The Government has recently invited comments on the future of ‘youth provision’, as part of a broader ‘engagement exercise’ to shape a new Civil Society Strategy. Structured around the themes of ‘people, partnership and place’, the consultation looked to reset the definition of civil society, to ‘build stronger local public services’ and to consider the role of ‘responsible business’ within that. The consultation document also included a significant parallel focus on young people, particularly supporting young people to ‘achieve important outcomes’, ‘youth social action’ in communities, and ‘youth participation’ in national policy and service design. Matt Hancock, then Secretary of State for Culture, Media and Sport, stated at a strategy engagement event, that young people as a theme ‘runs through everything we’re doing in the Civil Society Strategy. I want to give young people a meaningful stake in society and a meaningful role - a job to do.’

Within days of the consultation closing date of 22nd May 2018, the All Party Parliamentary Group for Youth Affairs (APPG) and the National Youth Agency launched a national inquiry into youth work. This calls for evidence about key issues and challenges faced by young people, the extent to which these are addressed by current youth service provisions, the value of youth work, and the sufficiency of current operational and workforce training arrangements to support youth work. Then, on June 7th 2018, Lloyd Russell-Moyle, Labour Cooperative MP for Brighton Kempton launched a Private Members Bill to promote and secure youth services and provision of a requisite standard and to impose a duty on local authorities to provide youth services and establish local youth service partnerships with youth participation. On 31st July, The Labour Party announced plans for a statutory youth service to provide ‘inclusive, open access youth services’ for all young people. A consultation has been launched to develop their proposals.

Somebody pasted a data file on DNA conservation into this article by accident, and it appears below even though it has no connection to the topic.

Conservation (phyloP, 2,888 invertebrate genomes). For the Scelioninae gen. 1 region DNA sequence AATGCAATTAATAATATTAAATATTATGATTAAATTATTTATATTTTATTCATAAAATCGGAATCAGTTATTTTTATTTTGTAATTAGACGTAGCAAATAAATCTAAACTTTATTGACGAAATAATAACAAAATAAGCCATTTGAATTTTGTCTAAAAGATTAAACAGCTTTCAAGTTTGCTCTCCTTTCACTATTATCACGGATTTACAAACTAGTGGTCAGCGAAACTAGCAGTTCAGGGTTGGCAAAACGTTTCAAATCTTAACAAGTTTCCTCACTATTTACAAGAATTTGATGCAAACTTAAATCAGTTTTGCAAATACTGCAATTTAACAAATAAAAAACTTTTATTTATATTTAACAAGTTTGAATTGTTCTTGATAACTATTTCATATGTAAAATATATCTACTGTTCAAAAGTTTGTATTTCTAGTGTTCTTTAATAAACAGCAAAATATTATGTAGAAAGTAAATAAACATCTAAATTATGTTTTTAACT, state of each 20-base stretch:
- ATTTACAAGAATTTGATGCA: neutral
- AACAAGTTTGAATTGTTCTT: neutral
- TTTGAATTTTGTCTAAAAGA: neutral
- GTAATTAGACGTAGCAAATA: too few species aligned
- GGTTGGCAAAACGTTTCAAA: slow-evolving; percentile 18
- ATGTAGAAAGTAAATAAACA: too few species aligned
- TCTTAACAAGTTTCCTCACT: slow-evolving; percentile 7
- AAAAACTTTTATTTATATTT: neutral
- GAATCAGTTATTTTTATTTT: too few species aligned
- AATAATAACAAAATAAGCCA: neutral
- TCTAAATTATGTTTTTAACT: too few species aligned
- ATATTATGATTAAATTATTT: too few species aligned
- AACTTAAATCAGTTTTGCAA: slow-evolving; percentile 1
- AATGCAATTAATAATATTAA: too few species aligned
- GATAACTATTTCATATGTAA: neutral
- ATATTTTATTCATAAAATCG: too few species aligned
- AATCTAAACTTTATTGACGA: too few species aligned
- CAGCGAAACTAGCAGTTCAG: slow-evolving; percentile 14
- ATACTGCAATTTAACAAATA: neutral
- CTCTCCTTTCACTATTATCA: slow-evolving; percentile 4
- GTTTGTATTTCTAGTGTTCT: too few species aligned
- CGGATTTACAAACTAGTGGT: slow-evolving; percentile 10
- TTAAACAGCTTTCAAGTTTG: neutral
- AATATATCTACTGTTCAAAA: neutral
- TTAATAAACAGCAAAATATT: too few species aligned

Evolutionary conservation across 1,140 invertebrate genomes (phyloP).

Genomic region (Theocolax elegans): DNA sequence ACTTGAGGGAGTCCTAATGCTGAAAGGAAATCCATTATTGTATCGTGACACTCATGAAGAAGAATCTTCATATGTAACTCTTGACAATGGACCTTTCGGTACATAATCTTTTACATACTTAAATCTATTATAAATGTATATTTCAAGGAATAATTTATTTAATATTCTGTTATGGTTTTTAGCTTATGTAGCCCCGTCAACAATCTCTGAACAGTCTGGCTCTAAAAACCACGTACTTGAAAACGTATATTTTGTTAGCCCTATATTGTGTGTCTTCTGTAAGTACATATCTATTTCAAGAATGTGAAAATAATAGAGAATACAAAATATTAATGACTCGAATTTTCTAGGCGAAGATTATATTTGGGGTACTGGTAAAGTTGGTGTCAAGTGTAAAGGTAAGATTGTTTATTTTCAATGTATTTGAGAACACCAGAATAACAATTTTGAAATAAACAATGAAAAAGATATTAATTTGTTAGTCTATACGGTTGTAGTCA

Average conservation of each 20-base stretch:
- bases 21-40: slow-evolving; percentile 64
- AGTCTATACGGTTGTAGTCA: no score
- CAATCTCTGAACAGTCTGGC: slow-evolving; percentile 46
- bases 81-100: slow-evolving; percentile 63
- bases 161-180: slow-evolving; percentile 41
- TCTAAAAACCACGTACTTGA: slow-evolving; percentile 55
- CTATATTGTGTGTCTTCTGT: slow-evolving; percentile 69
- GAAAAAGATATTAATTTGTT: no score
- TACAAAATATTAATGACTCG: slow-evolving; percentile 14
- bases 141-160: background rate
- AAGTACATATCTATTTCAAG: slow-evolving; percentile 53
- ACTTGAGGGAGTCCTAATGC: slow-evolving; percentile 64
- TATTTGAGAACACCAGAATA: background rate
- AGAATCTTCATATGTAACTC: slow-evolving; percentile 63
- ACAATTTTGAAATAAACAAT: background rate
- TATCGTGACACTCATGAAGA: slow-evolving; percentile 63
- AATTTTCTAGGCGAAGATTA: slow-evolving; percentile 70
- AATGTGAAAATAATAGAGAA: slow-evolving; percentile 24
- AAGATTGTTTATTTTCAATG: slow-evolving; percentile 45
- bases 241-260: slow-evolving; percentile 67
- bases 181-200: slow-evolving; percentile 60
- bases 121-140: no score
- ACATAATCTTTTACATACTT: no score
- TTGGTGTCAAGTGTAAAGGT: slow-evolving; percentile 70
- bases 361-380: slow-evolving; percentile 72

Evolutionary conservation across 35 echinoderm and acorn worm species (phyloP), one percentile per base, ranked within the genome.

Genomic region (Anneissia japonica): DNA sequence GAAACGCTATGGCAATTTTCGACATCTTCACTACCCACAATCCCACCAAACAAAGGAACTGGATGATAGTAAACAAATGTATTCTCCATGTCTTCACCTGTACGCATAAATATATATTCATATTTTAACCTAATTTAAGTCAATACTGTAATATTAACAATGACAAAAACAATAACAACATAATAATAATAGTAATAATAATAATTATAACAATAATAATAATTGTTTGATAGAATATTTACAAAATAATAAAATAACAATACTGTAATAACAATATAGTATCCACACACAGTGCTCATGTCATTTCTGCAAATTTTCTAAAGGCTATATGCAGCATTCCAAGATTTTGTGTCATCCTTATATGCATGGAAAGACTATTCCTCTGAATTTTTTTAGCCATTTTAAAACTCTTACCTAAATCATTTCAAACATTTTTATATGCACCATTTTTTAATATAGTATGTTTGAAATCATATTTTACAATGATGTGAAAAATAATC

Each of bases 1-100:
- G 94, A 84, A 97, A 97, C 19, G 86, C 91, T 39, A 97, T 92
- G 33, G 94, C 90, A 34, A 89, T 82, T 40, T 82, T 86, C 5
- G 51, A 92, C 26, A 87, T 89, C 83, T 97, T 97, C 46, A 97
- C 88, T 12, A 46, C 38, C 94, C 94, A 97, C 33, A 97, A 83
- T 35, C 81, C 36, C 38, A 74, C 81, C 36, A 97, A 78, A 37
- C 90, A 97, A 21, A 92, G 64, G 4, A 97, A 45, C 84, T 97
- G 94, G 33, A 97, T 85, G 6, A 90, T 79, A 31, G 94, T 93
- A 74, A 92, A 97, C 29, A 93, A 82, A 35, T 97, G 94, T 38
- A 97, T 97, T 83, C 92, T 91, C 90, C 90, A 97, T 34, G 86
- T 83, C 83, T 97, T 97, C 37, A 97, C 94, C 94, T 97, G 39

So what does this activity mean for the future of youth service provision? And what might this mean for young people?

Philanthropic youth services emerged in industrial societies to occupy working class young people with wholesome activities and prepare them for prescribed and differentiated social roles. While some contemporary organisations, including uniformed youth groups, can trace their history to this period, they now operate in a very different world. The Scouts, for example, originally divided activities by sex, but has admitted girls to all sections from the early 1990s. The core promise, previously focused on a duty to God and the Queen, can now be varied to accommodate different faith groups and atheists. However, while young people may now be – or at least may feel themselves to be – less constrained by social divisions such as class, gender, ethnicity or religion when making choices about their future, transitions to ‘adulthood’ have also become more varied, protracted and precarious. Social markers such as leaving home are increasingly decoupled from chronological age, as many young adults struggle to obtain secure employment with pay sufficient to meet rising housing costs.